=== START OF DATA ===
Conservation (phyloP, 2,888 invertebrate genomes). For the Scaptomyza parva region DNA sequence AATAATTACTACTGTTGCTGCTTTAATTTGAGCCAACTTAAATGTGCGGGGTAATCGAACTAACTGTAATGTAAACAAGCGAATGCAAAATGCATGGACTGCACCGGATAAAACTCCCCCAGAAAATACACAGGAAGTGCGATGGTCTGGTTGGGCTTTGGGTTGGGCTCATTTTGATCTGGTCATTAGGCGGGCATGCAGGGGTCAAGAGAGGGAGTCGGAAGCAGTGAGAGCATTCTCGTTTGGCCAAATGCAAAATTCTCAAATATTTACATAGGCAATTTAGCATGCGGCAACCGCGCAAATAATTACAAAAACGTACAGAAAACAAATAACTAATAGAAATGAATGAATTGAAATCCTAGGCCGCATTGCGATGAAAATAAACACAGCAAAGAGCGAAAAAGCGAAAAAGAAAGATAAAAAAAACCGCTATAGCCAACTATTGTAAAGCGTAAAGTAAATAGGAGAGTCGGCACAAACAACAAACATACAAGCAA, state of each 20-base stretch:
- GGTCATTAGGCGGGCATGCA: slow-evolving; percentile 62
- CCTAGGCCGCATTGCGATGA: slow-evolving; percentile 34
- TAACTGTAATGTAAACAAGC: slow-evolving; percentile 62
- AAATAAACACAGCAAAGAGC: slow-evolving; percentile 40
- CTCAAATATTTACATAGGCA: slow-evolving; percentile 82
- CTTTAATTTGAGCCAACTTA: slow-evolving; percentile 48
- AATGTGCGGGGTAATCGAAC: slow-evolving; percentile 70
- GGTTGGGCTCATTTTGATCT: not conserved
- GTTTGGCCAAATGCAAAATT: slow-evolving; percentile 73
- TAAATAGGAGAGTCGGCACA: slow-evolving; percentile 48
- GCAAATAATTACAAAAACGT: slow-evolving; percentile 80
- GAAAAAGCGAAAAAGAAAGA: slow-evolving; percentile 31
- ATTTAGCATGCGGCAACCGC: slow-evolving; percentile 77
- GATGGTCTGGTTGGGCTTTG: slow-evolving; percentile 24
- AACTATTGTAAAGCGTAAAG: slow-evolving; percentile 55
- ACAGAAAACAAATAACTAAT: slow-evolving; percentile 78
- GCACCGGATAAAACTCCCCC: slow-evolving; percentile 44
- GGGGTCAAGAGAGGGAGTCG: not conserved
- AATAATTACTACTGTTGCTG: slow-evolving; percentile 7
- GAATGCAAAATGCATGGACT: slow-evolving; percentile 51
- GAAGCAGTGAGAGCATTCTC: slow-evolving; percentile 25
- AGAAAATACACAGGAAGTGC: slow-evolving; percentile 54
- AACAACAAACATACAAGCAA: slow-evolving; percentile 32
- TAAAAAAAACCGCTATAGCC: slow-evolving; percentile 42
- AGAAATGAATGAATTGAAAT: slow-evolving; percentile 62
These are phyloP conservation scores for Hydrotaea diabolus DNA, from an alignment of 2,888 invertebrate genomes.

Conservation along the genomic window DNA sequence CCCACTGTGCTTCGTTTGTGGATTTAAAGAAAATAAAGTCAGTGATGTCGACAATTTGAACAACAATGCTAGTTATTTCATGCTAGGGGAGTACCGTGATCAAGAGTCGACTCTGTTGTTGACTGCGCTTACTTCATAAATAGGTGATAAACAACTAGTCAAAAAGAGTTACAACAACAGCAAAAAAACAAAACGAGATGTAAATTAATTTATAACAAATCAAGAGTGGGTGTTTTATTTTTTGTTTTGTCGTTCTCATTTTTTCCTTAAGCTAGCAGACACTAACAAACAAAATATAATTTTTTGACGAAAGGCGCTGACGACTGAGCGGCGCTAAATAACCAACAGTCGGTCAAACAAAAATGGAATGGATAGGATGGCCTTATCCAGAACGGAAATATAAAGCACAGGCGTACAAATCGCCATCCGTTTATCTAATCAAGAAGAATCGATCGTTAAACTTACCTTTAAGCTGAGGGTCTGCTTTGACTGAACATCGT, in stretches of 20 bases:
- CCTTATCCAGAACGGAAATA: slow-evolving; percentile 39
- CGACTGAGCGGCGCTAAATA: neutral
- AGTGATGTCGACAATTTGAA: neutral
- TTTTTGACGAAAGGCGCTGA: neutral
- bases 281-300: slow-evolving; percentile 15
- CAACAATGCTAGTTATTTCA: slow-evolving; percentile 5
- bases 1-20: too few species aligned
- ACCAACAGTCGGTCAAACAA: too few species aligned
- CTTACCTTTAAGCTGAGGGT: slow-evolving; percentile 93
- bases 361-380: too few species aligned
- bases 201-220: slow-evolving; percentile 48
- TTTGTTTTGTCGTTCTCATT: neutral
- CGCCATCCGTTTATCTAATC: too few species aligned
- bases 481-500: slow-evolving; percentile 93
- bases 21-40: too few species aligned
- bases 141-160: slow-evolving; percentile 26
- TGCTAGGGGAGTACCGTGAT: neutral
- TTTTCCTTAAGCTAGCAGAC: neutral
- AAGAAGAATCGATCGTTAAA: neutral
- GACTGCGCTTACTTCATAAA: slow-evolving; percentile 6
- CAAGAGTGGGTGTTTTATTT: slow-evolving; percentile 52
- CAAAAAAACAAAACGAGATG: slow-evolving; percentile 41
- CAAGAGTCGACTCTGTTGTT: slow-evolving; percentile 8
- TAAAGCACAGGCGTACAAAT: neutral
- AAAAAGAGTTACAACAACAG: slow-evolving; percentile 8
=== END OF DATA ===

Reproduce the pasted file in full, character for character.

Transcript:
Conservation (phyloP, 2,888 invertebrate genomes). For the Scaptomyza parva region DNA sequence AATAATTACTACTGTTGCTGCTTTAATTTGAGCCAACTTAAATGTGCGGGGTAATCGAACTAACTGTAATGTAAACAAGCGAATGCAAAATGCATGGACTGCACCGGATAAAACTCCCCCAGAAAATACACAGGAAGTGCGATGGTCTGGTTGGGCTTTGGGTTGGGCTCATTTTGATCTGGTCATTAGGCGGGCATGCAGGGGTCAAGAGAGGGAGTCGGAAGCAGTGAGAGCATTCTCGTTTGGCCAAATGCAAAATTCTCAAATATTTACATAGGCAATTTAGCATGCGGCAACCGCGCAAATAATTACAAAAACGTACAGAAAACAAATAACTAATAGAAATGAATGAATTGAAATCCTAGGCCGCATTGCGATGAAAATAAACACAGCAAAGAGCGAAAAAGCGAAAAAGAAAGATAAAAAAAACCGCTATAGCCAACTATTGTAAAGCGTAAAGTAAATAGGAGAGTCGGCACAAACAACAAACATACAAGCAA, state of each 20-base stretch:
- GGTCATTAGGCGGGCATGCA: slow-evolving; percentile 62
- CCTAGGCCGCATTGCGATGA: slow-evolving; percentile 34
- TAACTGTAATGTAAACAAGC: slow-evolving; percentile 62
- AAATAAACACAGCAAAGAGC: slow-evolving; percentile 40
- CTCAAATATTTACATAGGCA: slow-evolving; percentile 82
- CTTTAATTTGAGCCAACTTA: slow-evolving; percentile 48
- AATGTGCGGGGTAATCGAAC: slow-evolving; percentile 70
- GGTTGGGCTCATTTTGATCT: not conserved
- GTTTGGCCAAATGCAAAATT: slow-evolving; percentile 73
- TAAATAGGAGAGTCGGCACA: slow-evolving; percentile 48
- GCAAATAATTACAAAAACGT: slow-evolving; percentile 80
- GAAAAAGCGAAAAAGAAAGA: slow-evolving; percentile 31
- ATTTAGCATGCGGCAACCGC: slow-evolving; percentile 77
- GATGGTCTGGTTGGGCTTTG: slow-evolving; percentile 24
- AACTATTGTAAAGCGTAAAG: slow-evolving; percentile 55
- ACAGAAAACAAATAACTAAT: slow-evolving; percentile 78
- GCACCGGATAAAACTCCCCC: slow-evolving; percentile 44
- GGGGTCAAGAGAGGGAGTCG: not conserved
- AATAATTACTACTGTTGCTG: slow-evolving; percentile 7
- GAATGCAAAATGCATGGACT: slow-evolving; percentile 51
- GAAGCAGTGAGAGCATTCTC: slow-evolving; percentile 25
- AGAAAATACACAGGAAGTGC: slow-evolving; percentile 54
- AACAACAAACATACAAGCAA: slow-evolving; percentile 32
- TAAAAAAAACCGCTATAGCC: slow-evolving; percentile 42
- AGAAATGAATGAATTGAAAT: slow-evolving; percentile 62
These are phyloP conservation scores for Hydrotaea diabolus DNA, from an alignment of 2,888 invertebrate genomes.

Conservation along the genomic window DNA sequence CCCACTGTGCTTCGTTTGTGGATTTAAAGAAAATAAAGTCAGTGATGTCGACAATTTGAACAACAATGCTAGTTATTTCATGCTAGGGGAGTACCGTGATCAAGAGTCGACTCTGTTGTTGACTGCGCTTACTTCATAAATAGGTGATAAACAACTAGTCAAAAAGAGTTACAACAACAGCAAAAAAACAAAACGAGATGTAAATTAATTTATAACAAATCAAGAGTGGGTGTTTTATTTTTTGTTTTGTCGTTCTCATTTTTTCCTTAAGCTAGCAGACACTAACAAACAAAATATAATTTTTTGACGAAAGGCGCTGACGACTGAGCGGCGCTAAATAACCAACAGTCGGTCAAACAAAAATGGAATGGATAGGATGGCCTTATCCAGAACGGAAATATAAAGCACAGGCGTACAAATCGCCATCCGTTTATCTAATCAAGAAGAATCGATCGTTAAACTTACCTTTAAGCTGAGGGTCTGCTTTGACTGAACATCGT, in stretches of 20 bases:
- CCTTATCCAGAACGGAAATA: slow-evolving; percentile 39
- CGACTGAGCGGCGCTAAATA: neutral
- AGTGATGTCGACAATTTGAA: neutral
- TTTTTGACGAAAGGCGCTGA: neutral
- bases 281-300: slow-evolving; percentile 15
- CAACAATGCTAGTTATTTCA: slow-evolving; percentile 5
- bases 1-20: too few species aligned
- ACCAACAGTCGGTCAAACAA: too few species aligned
- CTTACCTTTAAGCTGAGGGT: slow-evolving; percentile 93
- bases 361-380: too few species aligned
- bases 201-220: slow-evolving; percentile 48
- TTTGTTTTGTCGTTCTCATT: neutral
- CGCCATCCGTTTATCTAATC: too few species aligned
- bases 481-500: slow-evolving; percentile 93
- bases 21-40: too few species aligned
- bases 141-160: slow-evolving; percentile 26
- TGCTAGGGGAGTACCGTGAT: neutral
- TTTTCCTTAAGCTAGCAGAC: neutral
- AAGAAGAATCGATCGTTAAA: neutral
- GACTGCGCTTACTTCATAAA: slow-evolving; percentile 6
- CAAGAGTGGGTGTTTTATTT: slow-evolving; percentile 52
- CAAAAAAACAAAACGAGATG: slow-evolving; percentile 41
- CAAGAGTCGACTCTGTTGTT: slow-evolving; percentile 8
- TAAAGCACAGGCGTACAAAT: neutral
- AAAAAGAGTTACAACAACAG: slow-evolving; percentile 8